PESHTIGO — The City of Peshtigo voted Tuesday to continue with its plan to host trick-or-treating this Halloween.
City Attorney David Spangenberg read a letter at the Common Council meeting from Mayor Cathi Malke urging the council to cancel trick-or-treating this year. Malke said having contracted COVID-19 herself, she wants the city to do everything in its power to prevent it from spreading further and to protect the residents of the City of Peshtigo from the virus.
Malke was not present at the meeting, as she has been away from her office recovering from COVID-19.
Despite the mayor's request, several alderpersons said the responsibility to take precautions against COVID-19 and remain safe is with the residents of Peshtigo, not the city.
Alderperson Archer Leupp said the City of Peshtigo should leave the decision to host trick-or-treating, or not, up to individual residents. Anyone who does not wish to participate can simply not turn on their porch light, he said.
"We can encourage wearing masks and using hand sanitizers but ultimately it's the residents' responsibility to make this decision," Alderperson John Berendt said.
However, Spangenberg suggested that if schools closed before Oct. 31, then the city council can reconsider its decision.
Alderperson Bridget Schmidtt agreed with Spangenberg and said, if needed, she would be willing to reconvene in a special meeting at a later date to address changes in the COVID-19 pandemic.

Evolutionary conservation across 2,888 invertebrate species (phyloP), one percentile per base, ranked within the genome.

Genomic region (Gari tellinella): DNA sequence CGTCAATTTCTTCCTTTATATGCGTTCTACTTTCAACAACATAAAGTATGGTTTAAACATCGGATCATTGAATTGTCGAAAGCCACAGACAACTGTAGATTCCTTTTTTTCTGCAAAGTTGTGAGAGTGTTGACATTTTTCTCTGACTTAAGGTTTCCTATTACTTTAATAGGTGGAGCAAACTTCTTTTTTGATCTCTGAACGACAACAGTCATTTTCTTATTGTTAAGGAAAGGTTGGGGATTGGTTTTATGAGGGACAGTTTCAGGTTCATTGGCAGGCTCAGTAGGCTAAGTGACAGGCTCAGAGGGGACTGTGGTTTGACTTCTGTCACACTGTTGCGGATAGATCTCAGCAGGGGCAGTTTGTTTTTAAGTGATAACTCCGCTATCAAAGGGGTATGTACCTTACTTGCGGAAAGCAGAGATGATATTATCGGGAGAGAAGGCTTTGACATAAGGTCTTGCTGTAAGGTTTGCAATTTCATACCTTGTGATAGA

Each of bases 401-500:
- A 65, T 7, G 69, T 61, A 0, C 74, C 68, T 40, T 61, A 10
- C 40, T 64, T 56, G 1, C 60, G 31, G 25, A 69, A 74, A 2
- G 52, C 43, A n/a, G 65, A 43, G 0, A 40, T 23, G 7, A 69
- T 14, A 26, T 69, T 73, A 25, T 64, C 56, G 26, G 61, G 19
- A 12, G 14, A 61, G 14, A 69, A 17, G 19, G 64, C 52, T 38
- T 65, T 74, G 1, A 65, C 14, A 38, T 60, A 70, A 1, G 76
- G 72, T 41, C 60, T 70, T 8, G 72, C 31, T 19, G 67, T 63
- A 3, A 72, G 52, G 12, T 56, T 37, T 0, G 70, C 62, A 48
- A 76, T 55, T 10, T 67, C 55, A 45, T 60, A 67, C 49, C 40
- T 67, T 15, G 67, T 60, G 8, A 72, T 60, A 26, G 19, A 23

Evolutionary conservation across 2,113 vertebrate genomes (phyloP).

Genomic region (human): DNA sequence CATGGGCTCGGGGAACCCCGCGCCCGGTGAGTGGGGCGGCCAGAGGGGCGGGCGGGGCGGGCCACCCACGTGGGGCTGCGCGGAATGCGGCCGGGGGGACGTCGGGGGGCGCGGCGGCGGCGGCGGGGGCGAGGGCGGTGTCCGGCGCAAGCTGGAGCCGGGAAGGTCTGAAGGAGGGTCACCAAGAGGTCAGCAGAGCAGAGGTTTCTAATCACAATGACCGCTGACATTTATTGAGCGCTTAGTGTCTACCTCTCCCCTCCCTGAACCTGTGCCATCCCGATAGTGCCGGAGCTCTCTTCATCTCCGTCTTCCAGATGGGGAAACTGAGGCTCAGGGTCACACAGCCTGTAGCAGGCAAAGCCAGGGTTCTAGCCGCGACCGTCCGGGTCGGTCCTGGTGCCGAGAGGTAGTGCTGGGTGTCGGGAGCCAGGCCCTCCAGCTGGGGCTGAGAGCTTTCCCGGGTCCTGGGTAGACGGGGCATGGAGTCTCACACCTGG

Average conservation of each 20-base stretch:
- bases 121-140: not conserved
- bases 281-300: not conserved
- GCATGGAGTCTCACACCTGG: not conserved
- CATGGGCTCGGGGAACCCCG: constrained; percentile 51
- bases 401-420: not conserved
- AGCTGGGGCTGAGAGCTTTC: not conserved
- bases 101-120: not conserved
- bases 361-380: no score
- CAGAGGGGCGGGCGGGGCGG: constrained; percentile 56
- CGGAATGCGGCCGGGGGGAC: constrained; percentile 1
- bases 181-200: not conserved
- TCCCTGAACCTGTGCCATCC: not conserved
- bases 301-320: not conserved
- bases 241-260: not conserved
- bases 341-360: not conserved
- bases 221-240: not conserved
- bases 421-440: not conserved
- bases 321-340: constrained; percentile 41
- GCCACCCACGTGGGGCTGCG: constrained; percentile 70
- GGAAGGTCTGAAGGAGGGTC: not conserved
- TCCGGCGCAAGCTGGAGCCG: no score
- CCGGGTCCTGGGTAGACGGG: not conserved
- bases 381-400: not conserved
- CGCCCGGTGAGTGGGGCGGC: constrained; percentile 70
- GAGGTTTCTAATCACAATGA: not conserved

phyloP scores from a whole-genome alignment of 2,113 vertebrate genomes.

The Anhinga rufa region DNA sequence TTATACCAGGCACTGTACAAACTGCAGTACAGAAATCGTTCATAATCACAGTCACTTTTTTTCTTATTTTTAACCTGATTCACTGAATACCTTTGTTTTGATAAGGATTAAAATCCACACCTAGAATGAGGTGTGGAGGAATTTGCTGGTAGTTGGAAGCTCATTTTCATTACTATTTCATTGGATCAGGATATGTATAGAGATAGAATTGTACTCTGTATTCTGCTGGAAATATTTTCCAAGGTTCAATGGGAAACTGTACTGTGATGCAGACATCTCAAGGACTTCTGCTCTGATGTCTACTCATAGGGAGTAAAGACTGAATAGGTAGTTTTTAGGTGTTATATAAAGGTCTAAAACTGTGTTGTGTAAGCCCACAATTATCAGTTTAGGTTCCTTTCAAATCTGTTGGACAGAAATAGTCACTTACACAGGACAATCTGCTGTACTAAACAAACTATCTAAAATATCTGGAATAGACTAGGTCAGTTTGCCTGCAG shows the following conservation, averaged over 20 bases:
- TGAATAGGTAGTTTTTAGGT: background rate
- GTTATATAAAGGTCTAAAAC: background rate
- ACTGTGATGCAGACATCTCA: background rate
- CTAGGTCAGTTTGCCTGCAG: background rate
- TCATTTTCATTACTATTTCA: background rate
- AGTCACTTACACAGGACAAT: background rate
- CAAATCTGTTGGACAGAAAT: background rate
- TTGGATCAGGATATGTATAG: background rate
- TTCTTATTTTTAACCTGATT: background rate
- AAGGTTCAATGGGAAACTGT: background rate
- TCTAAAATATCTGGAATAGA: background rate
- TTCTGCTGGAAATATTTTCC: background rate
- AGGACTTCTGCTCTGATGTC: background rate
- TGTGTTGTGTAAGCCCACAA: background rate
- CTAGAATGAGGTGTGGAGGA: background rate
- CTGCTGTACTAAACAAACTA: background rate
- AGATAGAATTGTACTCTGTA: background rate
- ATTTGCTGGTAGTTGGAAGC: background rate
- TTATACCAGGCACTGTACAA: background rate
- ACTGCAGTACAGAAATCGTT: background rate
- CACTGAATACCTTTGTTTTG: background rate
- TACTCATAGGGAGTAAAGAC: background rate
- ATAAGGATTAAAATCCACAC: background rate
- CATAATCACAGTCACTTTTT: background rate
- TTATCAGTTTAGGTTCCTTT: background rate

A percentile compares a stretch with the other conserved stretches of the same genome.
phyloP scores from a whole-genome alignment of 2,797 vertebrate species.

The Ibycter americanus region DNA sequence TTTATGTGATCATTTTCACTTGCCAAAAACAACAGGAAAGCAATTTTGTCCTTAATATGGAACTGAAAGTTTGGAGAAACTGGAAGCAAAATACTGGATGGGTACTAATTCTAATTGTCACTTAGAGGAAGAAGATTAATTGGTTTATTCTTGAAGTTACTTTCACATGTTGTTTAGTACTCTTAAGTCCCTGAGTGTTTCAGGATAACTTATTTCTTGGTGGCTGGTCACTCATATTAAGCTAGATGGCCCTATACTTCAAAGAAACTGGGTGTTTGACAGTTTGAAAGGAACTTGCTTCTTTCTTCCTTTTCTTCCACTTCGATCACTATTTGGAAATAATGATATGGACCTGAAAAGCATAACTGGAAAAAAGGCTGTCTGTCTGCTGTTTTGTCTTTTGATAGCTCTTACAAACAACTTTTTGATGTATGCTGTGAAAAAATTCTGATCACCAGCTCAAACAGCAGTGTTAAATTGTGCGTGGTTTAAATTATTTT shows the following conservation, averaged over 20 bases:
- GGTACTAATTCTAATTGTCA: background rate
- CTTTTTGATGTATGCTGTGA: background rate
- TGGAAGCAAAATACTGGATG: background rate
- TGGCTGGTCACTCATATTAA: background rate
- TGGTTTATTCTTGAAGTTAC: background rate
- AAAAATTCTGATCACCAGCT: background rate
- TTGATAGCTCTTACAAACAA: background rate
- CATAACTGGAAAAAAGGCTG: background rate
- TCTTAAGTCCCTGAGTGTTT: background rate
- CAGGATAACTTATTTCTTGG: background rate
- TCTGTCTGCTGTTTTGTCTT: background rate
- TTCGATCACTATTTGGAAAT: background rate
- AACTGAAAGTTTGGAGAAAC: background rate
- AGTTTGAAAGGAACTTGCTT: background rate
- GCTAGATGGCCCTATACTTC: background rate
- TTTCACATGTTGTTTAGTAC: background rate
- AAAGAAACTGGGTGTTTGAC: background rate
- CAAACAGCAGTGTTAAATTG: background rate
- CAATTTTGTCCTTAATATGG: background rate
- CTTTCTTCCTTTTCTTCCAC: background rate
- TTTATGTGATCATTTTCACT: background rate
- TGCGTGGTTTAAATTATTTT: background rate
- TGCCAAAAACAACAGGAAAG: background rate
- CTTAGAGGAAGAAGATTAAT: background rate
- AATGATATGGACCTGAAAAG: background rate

Alderperson Richard Berth III said even if the Peshtigo School District did close schools because of an outbreak of the virus, it doesn't necessarily need to affect the city's trick-or-treating.
"If they close schools, it's likely because the teachers are getting COVID-19, not the students," he said. "They're closing the school because there aren't enough teachers."
He argued that even in the case of a school shut down or closure, Halloween trick-or-treating should not be canceled because the teachers would not be involved and the responsibility to not participate if you're sick still lies with residents.
One difference between trick-or-treating and other events that have been canceled in 2020 due to the COVID-19 outbreak is the fact that trick-or-treating is conducted outside. Luepp said most guidelines advise against being in large groups indoors, but trick-or-treaters will be outside, in small groups.
"They won't be coupled up inside, they will be outside with fresh air," he added.
The CDC provides guidelines on how municipalities and households can safely host trick-or-treating during the pandemic, and Director of Public Works George Cowell spoke up at the meeting to stress the importance of these guidelines.
He asked that the city council members look into these guidelines and utilize them to the best of their ability.